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Derive Laplace Transform of the Third Derivative

  1. Sep 5, 2013 #1
    1. The problem statement, all variables and given/known data
    Derive he Laplace Transform of the third derivative of f(t).


    2. Relevant equations



    3. The attempt at a solution

    So, I'm not at all sure how to do this. I think I can start with:

    L{f'''(t)} =

    But I'm honestly not sure how this works. Any guidance would be appreciated
     
  2. jcsd
  3. Sep 5, 2013 #2

    Ray Vickson

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    First, for a differentiable function F(t), derive the Laplace transform of F'(t) in terms of the transform of F(t)----standard method/material, widely available. Basically, use integration by parts.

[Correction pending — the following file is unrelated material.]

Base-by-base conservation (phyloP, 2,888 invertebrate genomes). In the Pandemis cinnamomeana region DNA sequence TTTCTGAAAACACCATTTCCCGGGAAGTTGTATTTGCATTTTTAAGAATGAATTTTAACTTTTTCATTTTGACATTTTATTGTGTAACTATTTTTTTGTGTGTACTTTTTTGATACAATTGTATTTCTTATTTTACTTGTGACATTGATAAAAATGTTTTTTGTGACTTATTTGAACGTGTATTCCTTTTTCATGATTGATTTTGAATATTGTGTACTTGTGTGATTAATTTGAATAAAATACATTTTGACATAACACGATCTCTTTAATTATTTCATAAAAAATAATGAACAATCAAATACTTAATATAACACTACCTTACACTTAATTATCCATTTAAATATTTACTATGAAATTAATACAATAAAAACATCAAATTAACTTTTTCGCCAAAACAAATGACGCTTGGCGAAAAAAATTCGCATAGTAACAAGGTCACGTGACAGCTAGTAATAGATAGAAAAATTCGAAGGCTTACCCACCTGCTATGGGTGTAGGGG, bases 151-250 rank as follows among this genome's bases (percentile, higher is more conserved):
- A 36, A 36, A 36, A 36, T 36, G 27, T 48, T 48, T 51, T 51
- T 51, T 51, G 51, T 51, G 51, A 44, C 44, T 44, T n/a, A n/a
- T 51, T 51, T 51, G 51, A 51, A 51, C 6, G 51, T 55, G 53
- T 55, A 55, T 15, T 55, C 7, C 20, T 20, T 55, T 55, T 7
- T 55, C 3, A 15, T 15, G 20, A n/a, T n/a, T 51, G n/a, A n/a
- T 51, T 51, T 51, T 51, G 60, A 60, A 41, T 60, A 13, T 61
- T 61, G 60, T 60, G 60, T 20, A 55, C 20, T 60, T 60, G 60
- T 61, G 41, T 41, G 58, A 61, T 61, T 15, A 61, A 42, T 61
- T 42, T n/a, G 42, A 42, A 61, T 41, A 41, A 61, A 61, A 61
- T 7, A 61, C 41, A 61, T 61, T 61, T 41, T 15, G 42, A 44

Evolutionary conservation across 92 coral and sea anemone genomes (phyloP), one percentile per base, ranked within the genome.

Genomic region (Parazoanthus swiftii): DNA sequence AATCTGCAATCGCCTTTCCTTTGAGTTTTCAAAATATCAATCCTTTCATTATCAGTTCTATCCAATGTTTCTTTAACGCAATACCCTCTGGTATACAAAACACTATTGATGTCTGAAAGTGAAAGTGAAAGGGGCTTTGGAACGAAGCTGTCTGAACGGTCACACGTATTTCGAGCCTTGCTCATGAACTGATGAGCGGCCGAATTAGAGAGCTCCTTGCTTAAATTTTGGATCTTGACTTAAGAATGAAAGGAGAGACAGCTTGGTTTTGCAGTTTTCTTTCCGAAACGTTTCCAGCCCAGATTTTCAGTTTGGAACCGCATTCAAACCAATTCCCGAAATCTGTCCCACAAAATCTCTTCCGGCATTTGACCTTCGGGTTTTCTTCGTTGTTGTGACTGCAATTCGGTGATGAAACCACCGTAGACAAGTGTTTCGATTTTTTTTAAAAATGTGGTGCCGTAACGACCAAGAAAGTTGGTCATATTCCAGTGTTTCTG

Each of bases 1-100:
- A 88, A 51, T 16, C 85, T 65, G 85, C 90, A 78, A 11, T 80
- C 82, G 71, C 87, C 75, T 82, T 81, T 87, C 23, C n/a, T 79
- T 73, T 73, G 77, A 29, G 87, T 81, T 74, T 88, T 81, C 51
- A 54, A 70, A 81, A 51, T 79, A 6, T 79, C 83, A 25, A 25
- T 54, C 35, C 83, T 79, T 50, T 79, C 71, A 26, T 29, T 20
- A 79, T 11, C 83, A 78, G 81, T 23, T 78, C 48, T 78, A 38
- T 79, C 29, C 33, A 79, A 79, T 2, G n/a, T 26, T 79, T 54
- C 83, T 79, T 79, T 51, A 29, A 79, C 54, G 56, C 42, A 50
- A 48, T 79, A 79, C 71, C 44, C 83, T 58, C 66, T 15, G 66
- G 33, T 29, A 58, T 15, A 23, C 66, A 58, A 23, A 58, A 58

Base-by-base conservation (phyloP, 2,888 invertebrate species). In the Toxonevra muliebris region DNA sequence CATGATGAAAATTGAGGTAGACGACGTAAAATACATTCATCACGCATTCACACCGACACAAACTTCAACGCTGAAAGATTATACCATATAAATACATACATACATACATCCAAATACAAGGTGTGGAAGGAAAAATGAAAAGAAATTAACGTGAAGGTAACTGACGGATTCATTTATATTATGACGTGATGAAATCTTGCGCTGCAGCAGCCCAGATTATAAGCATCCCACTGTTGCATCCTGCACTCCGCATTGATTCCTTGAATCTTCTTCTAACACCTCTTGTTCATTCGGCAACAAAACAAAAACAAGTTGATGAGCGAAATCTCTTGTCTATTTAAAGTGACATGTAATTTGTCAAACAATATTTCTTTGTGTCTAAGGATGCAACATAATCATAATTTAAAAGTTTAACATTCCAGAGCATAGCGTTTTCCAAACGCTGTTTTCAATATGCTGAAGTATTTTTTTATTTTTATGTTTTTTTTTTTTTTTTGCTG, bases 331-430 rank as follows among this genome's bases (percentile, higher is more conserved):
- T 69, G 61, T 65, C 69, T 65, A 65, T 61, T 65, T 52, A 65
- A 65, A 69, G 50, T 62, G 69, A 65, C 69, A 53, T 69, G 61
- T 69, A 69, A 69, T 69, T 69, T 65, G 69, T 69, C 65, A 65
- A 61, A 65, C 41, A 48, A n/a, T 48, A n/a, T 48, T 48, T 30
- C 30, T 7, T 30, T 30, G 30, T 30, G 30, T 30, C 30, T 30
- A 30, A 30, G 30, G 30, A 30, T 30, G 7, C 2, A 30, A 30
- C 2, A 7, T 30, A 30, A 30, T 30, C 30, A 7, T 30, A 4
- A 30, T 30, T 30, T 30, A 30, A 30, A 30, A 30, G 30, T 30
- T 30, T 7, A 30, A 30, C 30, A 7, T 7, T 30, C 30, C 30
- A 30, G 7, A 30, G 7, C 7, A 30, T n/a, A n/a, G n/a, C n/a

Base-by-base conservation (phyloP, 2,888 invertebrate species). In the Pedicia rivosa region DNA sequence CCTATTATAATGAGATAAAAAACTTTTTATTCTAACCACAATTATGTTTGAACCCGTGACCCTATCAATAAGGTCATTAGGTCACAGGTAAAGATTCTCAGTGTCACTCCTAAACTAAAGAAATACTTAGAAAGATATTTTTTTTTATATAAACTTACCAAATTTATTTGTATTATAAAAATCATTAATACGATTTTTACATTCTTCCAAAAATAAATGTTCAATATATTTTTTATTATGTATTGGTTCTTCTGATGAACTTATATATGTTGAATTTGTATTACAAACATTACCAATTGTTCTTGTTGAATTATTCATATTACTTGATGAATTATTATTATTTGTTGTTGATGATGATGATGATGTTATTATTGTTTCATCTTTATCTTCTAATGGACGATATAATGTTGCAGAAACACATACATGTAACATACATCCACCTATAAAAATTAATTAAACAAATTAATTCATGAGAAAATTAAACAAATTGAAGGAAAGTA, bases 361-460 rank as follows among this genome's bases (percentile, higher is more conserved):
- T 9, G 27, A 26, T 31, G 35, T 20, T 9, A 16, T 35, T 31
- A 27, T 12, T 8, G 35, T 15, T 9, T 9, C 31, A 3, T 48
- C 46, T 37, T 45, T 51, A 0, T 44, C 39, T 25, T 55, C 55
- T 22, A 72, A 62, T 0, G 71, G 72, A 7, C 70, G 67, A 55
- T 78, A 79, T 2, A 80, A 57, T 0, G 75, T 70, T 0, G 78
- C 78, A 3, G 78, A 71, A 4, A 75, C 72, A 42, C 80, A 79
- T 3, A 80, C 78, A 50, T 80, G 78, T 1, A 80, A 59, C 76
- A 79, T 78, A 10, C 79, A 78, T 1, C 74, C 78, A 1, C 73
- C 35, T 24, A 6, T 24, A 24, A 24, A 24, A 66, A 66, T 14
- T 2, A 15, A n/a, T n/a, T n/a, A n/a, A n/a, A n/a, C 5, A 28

4. Sep 5, 2013 #3

    Curious3141

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    Start with ##L\{f(t)\} = \int_0^{\infty}e^{-st}f(t)dt##. Let ##u = f(t)## and ##dv = e^{-st}## and apply integration by parts. Solve for ##\int_0^{\infty} e^{-st}f'(t)dt##, which is ##L\{f'(t)\}##. There will be an ##f(0)## term in your expression.

    This is the standard method for finding the LT of a first derivative. Once you've done this, all you need to do is apply that iteratively (twice) to find the required LT of the third derivative. Note that you don't need to do the integration again, just apply the formula you've derived twice more.
     
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